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African boxthorn blitz targets Tickera’s fragile coastline

News article |

The next round in an ongoing bout with African boxthorn started this month with the Northern and Yorke Landscape Board engaging a team to knockdown the invasive, prickly weed in Tickera’s coastal reserve.

One of Australia’s most widespread weeds, African boxthorn (Lycium ferrocissimum) is an aggressive invader of the coast where it outcompetes native vegetation, forms dense, spiny thickets and harbours foxes and rabbits. It thrives in sandy soils and is often cited as the worst weed in southern Australia.

Funded by the Board’s coastal resilience project called Djulda-wawa Badja, the targeted boxthorn control has been carried out by an experienced weed team along several kilometres of coastal vegetation north of Tickera in the Barunga West Council area.

African boxthorn blitz targets Tickera’s fragile coastline
Tickera local Mick Spencer with Djulda-wawa Badja project manager Janet Moore are part of a combined effort to reduce African boxthorn in the Barunga West Council area.

It is the latest in a series of tactics employed to reduce the declared weed’s impact on a coastal ecosystem under pressure from pest plants and animals, erosion and climate change.

“Tickera’s coastline is fragile and unique, but it faces significant pressures”, said Janet Moore, Djulda-wawa Badja project manager.

“The area provides habitat for shorebirds and coastal wader birds, and a refuge for woodland birds, reptiles and insect species. The cliffs and low dunes are quite susceptible to erosion and damage from off-road vehicles and storms. With the added pressures of climate change, it’s important we make the coast as resilient and healthy as it can be to withstand these pressures into the future.

“Removing the boxthorn will give native plant species like the black oak tree, pearl bluebush, umbrella bush and coast daisy bush space to breathe. These plants that grow naturally along Tickera’s coast provide an important home and food source for the birds, lizards and insects that live there.”

The Tickera community has waged a war against African boxthorn since 2020, with their attention-grabbing Bash-a-Boxthorn initiative, which has raised awareness about the destructive pest. The idea was the brainchild of Mick Spencer, a Tickera local passionate about controlling pest species. “I’ve always had a dislike of feral plants and if caught early, the removal job can be done in seconds,” said Mick.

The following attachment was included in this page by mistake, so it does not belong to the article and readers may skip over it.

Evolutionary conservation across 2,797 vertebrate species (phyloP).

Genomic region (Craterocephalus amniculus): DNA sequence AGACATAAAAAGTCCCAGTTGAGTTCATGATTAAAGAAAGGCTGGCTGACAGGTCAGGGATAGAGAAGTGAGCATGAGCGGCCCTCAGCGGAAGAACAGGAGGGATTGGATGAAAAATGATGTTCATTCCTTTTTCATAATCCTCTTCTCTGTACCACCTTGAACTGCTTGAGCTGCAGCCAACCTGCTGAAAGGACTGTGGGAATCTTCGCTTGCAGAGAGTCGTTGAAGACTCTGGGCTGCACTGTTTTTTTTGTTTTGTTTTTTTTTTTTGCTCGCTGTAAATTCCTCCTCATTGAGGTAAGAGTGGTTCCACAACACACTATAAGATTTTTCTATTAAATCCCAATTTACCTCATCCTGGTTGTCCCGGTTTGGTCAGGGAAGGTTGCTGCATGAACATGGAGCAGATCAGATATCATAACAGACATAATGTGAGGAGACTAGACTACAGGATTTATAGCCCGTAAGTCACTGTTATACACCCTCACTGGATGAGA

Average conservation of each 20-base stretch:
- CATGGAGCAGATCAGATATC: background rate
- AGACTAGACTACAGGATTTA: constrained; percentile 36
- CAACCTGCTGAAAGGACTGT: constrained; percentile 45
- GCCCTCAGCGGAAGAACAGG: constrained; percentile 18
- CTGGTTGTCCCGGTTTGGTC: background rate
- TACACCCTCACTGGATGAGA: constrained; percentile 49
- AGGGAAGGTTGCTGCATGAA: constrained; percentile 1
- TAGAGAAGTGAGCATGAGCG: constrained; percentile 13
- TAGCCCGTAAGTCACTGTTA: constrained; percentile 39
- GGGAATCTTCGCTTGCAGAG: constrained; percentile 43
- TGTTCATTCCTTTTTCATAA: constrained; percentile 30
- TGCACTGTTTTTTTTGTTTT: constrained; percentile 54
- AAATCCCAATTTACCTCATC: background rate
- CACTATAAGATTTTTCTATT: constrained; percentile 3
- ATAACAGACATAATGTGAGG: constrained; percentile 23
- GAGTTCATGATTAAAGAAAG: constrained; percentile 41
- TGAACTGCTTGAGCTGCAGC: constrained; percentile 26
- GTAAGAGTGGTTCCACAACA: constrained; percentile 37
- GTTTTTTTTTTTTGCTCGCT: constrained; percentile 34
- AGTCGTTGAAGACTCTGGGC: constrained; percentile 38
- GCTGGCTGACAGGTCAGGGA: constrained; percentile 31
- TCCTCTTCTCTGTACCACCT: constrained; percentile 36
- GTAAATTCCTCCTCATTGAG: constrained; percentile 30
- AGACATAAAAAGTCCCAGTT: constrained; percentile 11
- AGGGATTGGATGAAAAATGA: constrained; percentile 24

“Most of us have heard Mum or Dad say, ‘a stitch in time saves nine’ and this applies very well to this issue. If we sit back and let them grow to metres tall and reproduce for years, the job can be tens of thousands of dollars to fix, plus the loss of our native plants that should be growing in that area.”

Mick and his wife Kath have invested many days controlling pest plants around Tickera and have appreciated the support of Barunga West Council, which has supplied chemical and also contracted the removal of other invasive species in the area including bamboo, Aleppo pines and peppercorn trees.

A 2020 woody weed control workshop, run by the Northern and Yorke Landscape Board has equipped residents with safe pest plant control skills and a $5,000 Grassroots Grant in 2022 helped them clean up boxthorns, succulents and other woody weeds in the town and replace them with species native to the area.

In addition, the Board’s roadside weed control program has reinforced the community’s effort by treating roadside boxthorn surrounding the township to help prevent the plant from quickly re-entering the area.

Mr Spencer paid tribute to the collaborative effort between the community, council and the Northern and Yorke Landscape Board. “We have created a successful team effort,” he said. “Together, the Northern and Yorke Landscape Board, Barunga West Council and the Tickera Community and Recreation Association have made a big impact.”

African boxthorn blitz targets Tickera’s fragile coastline
A close-up photo of the thorns and fruit of the African boxthorn pest plant.

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